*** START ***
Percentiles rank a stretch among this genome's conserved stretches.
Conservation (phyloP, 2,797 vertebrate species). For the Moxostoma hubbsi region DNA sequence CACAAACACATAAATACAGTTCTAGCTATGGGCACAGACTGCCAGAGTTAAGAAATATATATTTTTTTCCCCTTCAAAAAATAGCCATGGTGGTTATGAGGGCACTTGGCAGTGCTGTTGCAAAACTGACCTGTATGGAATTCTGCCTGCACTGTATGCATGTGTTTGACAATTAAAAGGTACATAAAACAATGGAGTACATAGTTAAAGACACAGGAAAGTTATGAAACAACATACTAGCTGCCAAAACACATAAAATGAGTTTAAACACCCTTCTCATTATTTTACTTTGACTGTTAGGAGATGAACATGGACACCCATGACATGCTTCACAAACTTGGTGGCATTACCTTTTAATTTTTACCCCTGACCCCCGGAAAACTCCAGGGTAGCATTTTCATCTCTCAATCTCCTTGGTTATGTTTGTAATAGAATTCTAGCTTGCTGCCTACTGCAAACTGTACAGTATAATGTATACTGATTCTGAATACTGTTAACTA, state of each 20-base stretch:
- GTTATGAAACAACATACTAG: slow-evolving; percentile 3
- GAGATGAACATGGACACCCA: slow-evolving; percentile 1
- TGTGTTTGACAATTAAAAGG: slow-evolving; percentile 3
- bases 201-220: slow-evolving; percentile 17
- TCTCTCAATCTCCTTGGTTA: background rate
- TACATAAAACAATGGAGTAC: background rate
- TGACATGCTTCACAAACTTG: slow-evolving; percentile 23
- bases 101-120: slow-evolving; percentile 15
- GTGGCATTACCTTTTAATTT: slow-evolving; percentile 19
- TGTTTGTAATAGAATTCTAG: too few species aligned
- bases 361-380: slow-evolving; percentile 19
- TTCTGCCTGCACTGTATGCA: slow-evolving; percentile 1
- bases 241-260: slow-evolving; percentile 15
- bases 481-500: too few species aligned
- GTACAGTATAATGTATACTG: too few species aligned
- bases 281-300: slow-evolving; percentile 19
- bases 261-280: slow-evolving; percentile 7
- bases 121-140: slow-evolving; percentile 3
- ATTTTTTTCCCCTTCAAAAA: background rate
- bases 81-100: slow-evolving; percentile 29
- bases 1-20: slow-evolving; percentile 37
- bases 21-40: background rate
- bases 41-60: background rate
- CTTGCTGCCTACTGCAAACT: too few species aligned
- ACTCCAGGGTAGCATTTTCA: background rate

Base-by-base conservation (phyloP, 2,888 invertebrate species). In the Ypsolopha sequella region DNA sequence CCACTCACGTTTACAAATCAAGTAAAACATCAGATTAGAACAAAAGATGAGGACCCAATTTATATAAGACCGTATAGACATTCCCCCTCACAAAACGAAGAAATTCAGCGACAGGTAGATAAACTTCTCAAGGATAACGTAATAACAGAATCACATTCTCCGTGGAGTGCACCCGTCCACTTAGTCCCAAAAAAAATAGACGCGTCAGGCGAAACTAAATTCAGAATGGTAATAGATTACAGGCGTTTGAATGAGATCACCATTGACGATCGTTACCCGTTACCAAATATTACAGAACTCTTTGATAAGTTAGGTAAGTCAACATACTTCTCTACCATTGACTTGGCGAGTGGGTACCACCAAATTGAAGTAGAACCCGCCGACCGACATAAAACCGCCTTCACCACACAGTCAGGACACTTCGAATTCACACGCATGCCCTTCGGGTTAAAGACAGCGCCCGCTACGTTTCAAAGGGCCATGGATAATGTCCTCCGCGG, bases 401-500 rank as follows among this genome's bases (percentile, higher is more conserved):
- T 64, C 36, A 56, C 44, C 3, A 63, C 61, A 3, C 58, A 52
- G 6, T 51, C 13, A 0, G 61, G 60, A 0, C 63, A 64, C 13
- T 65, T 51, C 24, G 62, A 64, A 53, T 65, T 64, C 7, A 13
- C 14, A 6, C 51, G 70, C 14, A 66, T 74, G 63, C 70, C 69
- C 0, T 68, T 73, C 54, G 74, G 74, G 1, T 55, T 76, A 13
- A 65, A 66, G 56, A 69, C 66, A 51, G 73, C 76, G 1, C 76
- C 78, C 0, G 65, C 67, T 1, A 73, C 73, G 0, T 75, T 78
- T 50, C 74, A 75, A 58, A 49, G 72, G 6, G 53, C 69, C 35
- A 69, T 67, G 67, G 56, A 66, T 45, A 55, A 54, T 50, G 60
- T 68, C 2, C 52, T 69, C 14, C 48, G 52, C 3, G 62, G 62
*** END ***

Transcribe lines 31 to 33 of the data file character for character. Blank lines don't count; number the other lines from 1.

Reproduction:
- T 65, T 51, C 24, G 62, A 64, A 53, T 65, T 64, C 7, A 13
- C 14, A 6, C 51, G 70, C 14, A 66, T 74, G 63, C 70, C 69
- C 0, T 68, T 73, C 54, G 74, G 74, G 1, T 55, T 76, A 13